From the 1200s, the annual St James’ Fair was held during the Feast of St James in late July. Market stalls were erected across the churchyard and even within the nave of the church. The fair attracted traders from across the country; in the fifteenth century, stalls were leased to several Londoners including a goldsmith (Peter Fleming, St James Barton).
In addition to traders, there were many shows and spectacles to be seen. By the early 1800s an account book for the fair, now held at M Shed, lists wild beasts, waxworks and a revolving panorama as some of the attractions.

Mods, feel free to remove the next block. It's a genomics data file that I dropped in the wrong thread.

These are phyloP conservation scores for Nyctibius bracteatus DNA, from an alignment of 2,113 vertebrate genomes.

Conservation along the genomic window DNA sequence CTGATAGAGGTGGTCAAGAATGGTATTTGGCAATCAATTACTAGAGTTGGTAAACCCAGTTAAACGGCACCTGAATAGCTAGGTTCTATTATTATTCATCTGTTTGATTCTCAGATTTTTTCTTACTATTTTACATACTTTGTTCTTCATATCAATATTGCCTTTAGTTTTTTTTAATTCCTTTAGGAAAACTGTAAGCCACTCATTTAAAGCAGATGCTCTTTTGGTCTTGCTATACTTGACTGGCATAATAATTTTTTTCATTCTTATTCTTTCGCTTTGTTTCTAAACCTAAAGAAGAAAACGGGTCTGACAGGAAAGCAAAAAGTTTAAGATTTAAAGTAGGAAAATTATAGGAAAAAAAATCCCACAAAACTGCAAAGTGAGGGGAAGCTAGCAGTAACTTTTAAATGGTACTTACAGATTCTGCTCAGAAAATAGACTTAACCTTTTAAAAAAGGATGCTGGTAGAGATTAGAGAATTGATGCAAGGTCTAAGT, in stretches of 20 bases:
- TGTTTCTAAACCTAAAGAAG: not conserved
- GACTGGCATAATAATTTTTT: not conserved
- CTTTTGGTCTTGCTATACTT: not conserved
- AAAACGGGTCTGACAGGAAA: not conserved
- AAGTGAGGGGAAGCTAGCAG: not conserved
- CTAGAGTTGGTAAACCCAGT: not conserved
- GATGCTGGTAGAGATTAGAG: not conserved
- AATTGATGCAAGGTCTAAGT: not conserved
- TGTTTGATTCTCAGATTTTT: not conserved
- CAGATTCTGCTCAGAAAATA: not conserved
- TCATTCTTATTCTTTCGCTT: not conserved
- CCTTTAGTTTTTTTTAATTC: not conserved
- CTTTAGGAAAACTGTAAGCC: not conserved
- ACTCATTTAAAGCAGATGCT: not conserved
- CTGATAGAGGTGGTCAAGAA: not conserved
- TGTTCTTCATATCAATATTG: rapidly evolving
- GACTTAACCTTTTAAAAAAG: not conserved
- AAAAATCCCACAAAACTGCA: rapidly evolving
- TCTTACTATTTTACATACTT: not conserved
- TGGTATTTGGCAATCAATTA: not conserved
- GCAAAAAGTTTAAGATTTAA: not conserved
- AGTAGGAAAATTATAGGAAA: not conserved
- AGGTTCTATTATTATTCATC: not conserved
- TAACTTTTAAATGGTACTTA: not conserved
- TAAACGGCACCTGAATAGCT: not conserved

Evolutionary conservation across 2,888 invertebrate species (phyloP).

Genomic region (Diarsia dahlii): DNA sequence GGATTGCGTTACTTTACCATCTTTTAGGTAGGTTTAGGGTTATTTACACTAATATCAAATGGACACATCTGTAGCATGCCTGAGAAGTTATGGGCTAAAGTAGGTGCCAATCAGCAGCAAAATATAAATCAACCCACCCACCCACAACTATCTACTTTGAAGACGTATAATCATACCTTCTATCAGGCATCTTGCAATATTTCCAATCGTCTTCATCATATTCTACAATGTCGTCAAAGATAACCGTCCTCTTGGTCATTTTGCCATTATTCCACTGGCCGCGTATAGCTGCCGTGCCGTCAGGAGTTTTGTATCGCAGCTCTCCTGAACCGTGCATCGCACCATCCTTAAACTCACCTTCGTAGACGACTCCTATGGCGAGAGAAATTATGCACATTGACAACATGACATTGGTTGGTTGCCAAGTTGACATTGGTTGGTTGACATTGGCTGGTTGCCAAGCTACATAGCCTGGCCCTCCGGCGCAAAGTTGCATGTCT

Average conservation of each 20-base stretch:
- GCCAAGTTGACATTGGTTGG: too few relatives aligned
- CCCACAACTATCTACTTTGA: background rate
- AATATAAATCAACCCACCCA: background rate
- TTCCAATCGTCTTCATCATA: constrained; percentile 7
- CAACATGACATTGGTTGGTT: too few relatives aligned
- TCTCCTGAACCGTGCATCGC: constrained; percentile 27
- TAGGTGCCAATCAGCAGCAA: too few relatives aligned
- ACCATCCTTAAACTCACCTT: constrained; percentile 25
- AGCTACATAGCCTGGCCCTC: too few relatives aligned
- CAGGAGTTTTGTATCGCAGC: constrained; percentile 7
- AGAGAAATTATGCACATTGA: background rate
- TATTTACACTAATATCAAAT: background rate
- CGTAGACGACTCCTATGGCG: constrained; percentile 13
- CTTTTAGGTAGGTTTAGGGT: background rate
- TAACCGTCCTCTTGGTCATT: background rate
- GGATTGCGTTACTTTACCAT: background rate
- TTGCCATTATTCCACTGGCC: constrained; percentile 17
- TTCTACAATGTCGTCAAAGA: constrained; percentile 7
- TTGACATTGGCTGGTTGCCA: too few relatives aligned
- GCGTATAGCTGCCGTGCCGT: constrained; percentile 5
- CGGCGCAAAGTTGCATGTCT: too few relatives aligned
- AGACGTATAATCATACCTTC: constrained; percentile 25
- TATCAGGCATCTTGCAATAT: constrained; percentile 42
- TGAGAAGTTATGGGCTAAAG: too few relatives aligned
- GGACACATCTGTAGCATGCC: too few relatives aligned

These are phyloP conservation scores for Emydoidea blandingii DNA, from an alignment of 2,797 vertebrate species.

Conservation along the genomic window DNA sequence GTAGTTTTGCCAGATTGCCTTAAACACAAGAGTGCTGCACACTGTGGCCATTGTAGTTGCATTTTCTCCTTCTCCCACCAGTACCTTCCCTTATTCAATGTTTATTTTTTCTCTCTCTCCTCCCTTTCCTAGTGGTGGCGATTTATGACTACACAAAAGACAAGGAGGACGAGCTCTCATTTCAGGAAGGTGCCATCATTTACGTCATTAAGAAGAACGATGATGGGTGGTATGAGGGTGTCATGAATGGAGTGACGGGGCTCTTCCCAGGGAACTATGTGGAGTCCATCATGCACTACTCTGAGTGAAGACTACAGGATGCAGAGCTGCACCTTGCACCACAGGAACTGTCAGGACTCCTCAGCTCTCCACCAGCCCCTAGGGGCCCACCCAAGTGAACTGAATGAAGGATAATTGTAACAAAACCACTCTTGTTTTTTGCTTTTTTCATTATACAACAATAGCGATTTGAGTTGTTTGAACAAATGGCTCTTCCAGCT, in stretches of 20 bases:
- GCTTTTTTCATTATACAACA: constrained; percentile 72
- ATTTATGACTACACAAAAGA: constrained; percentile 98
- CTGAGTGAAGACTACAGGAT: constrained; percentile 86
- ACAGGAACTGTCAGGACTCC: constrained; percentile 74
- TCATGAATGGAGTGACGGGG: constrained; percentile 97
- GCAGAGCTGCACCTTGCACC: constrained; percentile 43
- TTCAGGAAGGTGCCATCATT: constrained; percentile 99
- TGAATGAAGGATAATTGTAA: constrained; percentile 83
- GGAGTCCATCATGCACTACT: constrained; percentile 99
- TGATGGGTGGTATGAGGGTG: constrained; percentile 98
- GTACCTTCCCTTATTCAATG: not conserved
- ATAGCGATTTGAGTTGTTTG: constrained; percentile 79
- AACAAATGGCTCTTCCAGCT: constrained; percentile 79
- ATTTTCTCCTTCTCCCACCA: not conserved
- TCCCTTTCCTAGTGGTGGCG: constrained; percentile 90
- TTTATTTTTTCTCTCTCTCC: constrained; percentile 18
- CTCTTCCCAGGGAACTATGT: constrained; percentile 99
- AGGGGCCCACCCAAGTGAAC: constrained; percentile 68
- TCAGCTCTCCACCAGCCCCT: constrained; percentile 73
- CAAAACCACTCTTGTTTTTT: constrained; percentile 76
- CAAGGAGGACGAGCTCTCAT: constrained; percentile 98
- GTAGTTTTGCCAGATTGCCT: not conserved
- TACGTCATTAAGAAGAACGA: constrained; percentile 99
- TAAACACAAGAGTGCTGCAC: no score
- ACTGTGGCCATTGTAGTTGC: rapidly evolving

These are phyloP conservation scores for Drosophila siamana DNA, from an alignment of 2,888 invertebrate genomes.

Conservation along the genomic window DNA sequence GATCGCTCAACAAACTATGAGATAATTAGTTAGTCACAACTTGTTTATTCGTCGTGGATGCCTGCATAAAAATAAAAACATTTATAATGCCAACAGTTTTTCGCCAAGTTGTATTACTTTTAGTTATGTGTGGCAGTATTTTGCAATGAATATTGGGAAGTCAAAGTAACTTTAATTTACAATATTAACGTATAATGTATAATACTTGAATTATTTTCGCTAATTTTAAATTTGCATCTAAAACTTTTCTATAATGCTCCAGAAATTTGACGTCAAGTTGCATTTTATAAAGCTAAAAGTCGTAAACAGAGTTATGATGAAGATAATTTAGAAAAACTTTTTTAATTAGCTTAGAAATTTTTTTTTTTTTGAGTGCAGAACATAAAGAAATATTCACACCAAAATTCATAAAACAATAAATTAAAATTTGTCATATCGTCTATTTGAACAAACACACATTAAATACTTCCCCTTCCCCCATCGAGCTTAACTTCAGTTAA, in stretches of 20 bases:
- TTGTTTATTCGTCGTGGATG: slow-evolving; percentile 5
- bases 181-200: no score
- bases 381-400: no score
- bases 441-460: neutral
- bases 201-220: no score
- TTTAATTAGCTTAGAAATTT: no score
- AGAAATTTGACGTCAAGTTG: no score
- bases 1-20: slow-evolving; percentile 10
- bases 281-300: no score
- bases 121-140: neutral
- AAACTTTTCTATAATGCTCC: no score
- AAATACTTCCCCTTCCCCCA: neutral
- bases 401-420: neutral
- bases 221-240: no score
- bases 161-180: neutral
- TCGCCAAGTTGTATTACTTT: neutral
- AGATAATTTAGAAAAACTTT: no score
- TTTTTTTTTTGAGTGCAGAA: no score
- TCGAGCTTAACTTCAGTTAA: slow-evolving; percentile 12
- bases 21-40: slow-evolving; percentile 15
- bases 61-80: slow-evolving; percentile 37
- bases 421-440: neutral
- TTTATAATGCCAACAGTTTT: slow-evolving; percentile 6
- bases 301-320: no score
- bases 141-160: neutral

Rowdy wild and lawless
By the beginning of the 1800s there were many complaints about the rowdy, wild and apparent lawless nature of the fair. Samuel Colman’s painting of the fair from 1824, on display at the City Museum and Art Gallery (K353 (c) Bristol Museums, Galleries & Archives) depicts the fair in a very negative light. It was felt that the fair was bad for Bristol so it closed for the final time in 1838.